Ooops! AD Blocker Detected
This content is FREE because it is supported by advertisements. Please deactivate - or white-list our site - with your Ad blocker to read it. HIP PRESSURE COOKING HAS SPECIFICALLY BLOCKED ADS FOR: tobacco, alcohol, adult content, dating sites, casino games, gambling, social casino games, references to sexuality, cosmetic procedures & body modifications, get rich quick, black magic and astrology. In addition, we have selected that our ad network, Google Adsense, not show "takeover" or "expanding" ads. Those are annoying - and we won't subject you to those, either. We appreciate your support and hope you'll find the recipes and info worthwhile the small bother of ads. Ciao! L
Everyone in Italy cooks, knows and loves this pasta recipe but it’s almost unknown in America – where tuna and pasta typically bring visions of a cold pasta salad and not the cozy family meal that this recipe will bring you.
This all-pantry recipe comes together in minutes and pressure cooks in less time than it takes to bring a big pot of water to a boil. This recipe is particularly useful when coming back from a long trip (say a month and a half in America) with lots of hungry tummies in tow that are demanding dinner before you’ve had a chance to shop. Or say… update a cookbook manuscript, plan two birthday parties, help the in-laws buy a house, participate in the school’s International night and keep a pressure cooker recipe website going.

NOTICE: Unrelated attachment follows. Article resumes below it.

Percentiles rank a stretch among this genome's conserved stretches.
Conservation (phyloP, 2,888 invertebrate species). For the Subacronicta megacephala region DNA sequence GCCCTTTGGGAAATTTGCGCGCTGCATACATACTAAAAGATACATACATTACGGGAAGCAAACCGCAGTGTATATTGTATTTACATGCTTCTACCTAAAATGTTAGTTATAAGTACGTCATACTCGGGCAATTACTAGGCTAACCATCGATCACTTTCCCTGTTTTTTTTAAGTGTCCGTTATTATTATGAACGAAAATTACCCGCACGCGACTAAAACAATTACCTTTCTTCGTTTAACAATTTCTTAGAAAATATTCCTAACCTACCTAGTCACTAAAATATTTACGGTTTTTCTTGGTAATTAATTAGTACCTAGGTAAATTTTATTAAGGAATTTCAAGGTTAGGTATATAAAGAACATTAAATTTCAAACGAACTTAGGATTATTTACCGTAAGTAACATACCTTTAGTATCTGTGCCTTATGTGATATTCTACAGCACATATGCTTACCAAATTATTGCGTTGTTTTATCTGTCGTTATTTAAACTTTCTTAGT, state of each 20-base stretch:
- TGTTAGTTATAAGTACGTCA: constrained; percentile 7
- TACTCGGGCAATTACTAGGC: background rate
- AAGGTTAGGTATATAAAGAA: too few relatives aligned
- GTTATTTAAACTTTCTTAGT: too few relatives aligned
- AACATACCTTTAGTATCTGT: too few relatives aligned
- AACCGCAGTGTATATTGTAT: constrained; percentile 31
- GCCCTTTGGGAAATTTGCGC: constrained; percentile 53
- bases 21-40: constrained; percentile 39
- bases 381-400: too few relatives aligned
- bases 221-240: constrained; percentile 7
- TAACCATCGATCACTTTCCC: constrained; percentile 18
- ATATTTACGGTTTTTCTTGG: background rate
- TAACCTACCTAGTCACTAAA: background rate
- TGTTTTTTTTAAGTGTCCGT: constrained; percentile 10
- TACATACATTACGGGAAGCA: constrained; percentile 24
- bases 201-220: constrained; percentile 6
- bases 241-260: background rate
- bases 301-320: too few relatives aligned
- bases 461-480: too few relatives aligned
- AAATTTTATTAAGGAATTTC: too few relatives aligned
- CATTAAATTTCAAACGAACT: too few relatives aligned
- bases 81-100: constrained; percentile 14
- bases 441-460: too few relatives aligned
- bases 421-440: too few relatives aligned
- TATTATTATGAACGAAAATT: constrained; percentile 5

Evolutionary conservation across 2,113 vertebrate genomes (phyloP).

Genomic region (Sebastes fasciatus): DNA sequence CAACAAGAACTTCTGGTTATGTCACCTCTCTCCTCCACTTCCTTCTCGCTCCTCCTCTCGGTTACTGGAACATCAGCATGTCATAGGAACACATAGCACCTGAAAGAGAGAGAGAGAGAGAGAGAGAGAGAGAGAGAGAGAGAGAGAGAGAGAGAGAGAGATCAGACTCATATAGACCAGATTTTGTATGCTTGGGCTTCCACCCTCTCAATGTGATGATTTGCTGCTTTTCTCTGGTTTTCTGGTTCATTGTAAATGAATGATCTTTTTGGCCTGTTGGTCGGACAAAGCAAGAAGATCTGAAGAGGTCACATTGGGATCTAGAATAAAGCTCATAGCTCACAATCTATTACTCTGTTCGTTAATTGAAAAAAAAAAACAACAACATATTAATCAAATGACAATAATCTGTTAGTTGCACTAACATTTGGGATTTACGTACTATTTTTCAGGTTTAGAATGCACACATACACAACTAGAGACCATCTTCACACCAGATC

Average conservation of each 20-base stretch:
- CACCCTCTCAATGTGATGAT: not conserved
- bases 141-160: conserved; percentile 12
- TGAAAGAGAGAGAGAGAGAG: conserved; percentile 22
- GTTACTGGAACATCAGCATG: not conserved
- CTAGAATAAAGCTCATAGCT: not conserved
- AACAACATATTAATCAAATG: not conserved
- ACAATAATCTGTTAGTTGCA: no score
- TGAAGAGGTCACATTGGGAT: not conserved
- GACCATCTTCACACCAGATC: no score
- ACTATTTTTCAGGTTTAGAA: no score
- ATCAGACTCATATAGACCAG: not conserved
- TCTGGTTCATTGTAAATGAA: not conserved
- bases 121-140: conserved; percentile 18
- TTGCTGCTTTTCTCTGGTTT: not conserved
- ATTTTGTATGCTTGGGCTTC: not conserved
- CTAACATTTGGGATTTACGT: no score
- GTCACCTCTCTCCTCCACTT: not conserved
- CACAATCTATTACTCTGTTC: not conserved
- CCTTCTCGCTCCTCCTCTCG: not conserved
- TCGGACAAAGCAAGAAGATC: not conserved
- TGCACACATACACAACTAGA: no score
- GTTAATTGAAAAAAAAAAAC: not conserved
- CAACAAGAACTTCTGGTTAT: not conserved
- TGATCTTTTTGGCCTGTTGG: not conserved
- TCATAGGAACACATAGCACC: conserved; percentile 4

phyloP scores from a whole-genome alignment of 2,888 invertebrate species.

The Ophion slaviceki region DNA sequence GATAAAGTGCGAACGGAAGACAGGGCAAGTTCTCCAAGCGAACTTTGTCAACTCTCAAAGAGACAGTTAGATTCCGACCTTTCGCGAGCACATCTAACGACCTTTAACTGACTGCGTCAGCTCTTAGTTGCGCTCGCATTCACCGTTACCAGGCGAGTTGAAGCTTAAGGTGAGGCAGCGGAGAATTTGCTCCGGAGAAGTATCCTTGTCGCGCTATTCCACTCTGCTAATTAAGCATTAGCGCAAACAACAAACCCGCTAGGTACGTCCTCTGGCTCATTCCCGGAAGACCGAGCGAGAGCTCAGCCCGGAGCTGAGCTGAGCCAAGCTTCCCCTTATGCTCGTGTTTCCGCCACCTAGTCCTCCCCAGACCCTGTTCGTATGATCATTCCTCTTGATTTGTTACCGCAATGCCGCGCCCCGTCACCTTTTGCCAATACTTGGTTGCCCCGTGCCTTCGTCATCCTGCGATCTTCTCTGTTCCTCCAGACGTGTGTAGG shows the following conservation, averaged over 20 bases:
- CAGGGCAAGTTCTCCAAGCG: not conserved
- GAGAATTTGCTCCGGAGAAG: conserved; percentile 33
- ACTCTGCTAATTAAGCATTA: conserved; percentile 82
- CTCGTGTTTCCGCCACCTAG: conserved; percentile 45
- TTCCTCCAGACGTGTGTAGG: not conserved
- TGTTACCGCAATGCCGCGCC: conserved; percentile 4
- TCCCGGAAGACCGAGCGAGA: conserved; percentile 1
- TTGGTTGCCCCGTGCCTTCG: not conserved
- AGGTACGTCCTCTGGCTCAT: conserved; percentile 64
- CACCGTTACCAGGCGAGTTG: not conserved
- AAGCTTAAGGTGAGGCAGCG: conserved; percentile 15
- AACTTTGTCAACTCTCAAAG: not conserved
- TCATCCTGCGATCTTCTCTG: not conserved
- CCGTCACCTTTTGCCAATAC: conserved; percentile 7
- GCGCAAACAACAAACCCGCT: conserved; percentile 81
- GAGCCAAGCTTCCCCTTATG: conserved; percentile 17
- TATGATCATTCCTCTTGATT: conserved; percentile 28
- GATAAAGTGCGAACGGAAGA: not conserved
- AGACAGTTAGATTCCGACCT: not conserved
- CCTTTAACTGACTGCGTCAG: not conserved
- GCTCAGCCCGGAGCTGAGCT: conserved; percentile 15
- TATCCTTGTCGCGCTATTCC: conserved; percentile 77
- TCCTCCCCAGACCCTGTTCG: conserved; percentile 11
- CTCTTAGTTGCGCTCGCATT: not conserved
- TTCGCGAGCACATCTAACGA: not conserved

In short, this pressure cooker pasta is a lifesaver if you’re out of time and ingredients.
Replace fresh garlic with powdered, in a pinch, but getting your hands on a wrinkled garlic clove in the back corner of the veggie drawer makes the dish exponentially better.
If you think you don’t like tuna, you haven’t been buying the right kind. Cheap cans with brown shriveled tuna and the occasional gray fish scale that are half vegetable oil are not what you should use in this recipe. High-quality canned tuna should be plump, lightly colored with just a hint of pink and in big chunks that flake apart.
For best results use high-quality dolphin-safe tuna packed in olive oil – don’t forget to buy a few extra cans to stow in the pantry for the next dinner emergency.
|Pressure Cooker||Accessories||Pr. Cook Time||Pr. Level||Open|
|6 L or larger||None||3-4 min.||Low(1)||Normal|
- 1 tablespoon olive oil
- 1 garlic clove
- 3 anchovies
- 2 cups tomato puree
- 1½ teaspoons salt
- 16 oz (500g) fusilli pasta
- 2 5.5oz (160g) cans Tuna packed in olive oil
- water to cover
- 2 tablespoons capers
- In the pre-heated pressure cooker on medium heat add the oil, garlic and anchovies. Saute' until the anchovies begin to disintegrate and the garlic cloves are just starting to turn golden.
- Add the tomato puree and salt and mix together.
- Pour in the un-cooked pasta, and the contents of one tuna can (5 oz) mixing to coat the dry pasta evenly.
- Flatten the pasta in an even layer and pour in just enough water to cover.
- Close and lock the lid of the pressure cooker. Turn the heat up to high and when the cooker reaches pressure, lower to the heat to the minimum required by the cooker to maintain pressure. Cook for 3 minutes (or the recommended time) at LOW pressure.
- When time is up, open the cooker by releasing the pressure.
- Mix in the last 5oz of tuna and sprinkle with capers before serving.